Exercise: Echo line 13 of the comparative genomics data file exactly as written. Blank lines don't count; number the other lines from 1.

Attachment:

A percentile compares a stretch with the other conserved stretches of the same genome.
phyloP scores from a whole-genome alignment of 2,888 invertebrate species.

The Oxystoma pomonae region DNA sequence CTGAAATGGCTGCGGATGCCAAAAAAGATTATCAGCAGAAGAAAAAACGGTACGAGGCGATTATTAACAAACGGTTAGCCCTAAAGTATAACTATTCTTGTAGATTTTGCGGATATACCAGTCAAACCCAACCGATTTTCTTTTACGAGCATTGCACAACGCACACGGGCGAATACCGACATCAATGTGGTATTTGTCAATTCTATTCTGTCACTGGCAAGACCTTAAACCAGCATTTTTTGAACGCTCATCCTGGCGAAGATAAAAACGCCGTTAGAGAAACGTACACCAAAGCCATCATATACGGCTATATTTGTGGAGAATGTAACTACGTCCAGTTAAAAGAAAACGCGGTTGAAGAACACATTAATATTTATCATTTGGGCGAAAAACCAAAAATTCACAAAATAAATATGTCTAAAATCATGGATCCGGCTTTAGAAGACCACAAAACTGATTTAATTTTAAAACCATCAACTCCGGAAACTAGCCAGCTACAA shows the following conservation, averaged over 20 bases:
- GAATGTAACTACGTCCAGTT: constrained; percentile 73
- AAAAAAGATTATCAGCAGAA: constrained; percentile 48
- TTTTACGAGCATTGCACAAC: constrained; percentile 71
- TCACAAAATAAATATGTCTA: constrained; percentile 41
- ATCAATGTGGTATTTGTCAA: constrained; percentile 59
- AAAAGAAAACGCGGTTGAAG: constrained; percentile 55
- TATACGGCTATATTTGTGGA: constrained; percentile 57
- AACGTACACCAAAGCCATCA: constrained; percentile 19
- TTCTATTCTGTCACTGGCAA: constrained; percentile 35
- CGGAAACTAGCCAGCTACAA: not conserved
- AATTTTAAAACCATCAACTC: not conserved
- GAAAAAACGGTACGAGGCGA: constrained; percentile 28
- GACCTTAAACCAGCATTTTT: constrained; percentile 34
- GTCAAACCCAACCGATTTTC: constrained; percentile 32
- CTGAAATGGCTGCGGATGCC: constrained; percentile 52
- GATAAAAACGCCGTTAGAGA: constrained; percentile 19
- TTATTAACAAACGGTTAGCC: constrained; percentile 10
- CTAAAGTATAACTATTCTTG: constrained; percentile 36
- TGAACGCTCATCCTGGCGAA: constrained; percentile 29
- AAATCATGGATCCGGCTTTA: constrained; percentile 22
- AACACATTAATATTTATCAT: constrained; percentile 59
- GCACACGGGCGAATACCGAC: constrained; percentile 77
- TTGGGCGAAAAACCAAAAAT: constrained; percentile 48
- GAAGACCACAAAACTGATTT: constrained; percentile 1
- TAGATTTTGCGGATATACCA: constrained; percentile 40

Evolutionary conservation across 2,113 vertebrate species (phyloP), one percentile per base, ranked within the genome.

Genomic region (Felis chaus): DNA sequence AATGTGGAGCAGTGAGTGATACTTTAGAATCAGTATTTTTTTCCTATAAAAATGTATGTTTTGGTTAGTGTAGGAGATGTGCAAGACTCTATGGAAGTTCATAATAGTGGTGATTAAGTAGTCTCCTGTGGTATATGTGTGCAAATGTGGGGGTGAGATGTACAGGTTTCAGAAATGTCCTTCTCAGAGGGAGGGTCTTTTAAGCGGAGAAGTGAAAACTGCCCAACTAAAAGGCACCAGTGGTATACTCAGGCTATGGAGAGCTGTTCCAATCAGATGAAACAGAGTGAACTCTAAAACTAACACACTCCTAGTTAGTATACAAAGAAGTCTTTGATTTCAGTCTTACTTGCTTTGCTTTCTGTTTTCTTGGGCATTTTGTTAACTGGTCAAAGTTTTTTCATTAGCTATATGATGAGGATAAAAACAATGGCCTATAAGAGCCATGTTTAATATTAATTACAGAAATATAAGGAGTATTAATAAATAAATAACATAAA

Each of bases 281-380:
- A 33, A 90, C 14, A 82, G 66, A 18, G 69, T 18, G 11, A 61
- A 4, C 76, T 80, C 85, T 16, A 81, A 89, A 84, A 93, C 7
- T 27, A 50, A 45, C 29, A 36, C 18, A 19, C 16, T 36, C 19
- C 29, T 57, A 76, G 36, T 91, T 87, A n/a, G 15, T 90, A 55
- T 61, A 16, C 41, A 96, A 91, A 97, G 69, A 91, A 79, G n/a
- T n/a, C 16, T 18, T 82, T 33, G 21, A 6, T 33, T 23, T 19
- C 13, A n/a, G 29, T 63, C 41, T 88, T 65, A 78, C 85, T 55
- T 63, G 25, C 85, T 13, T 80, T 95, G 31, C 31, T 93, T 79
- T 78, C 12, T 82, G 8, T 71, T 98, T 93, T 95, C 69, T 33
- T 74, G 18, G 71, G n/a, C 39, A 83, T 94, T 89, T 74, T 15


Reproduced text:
- CGGAAACTAGCCAGCTACAA: not conserved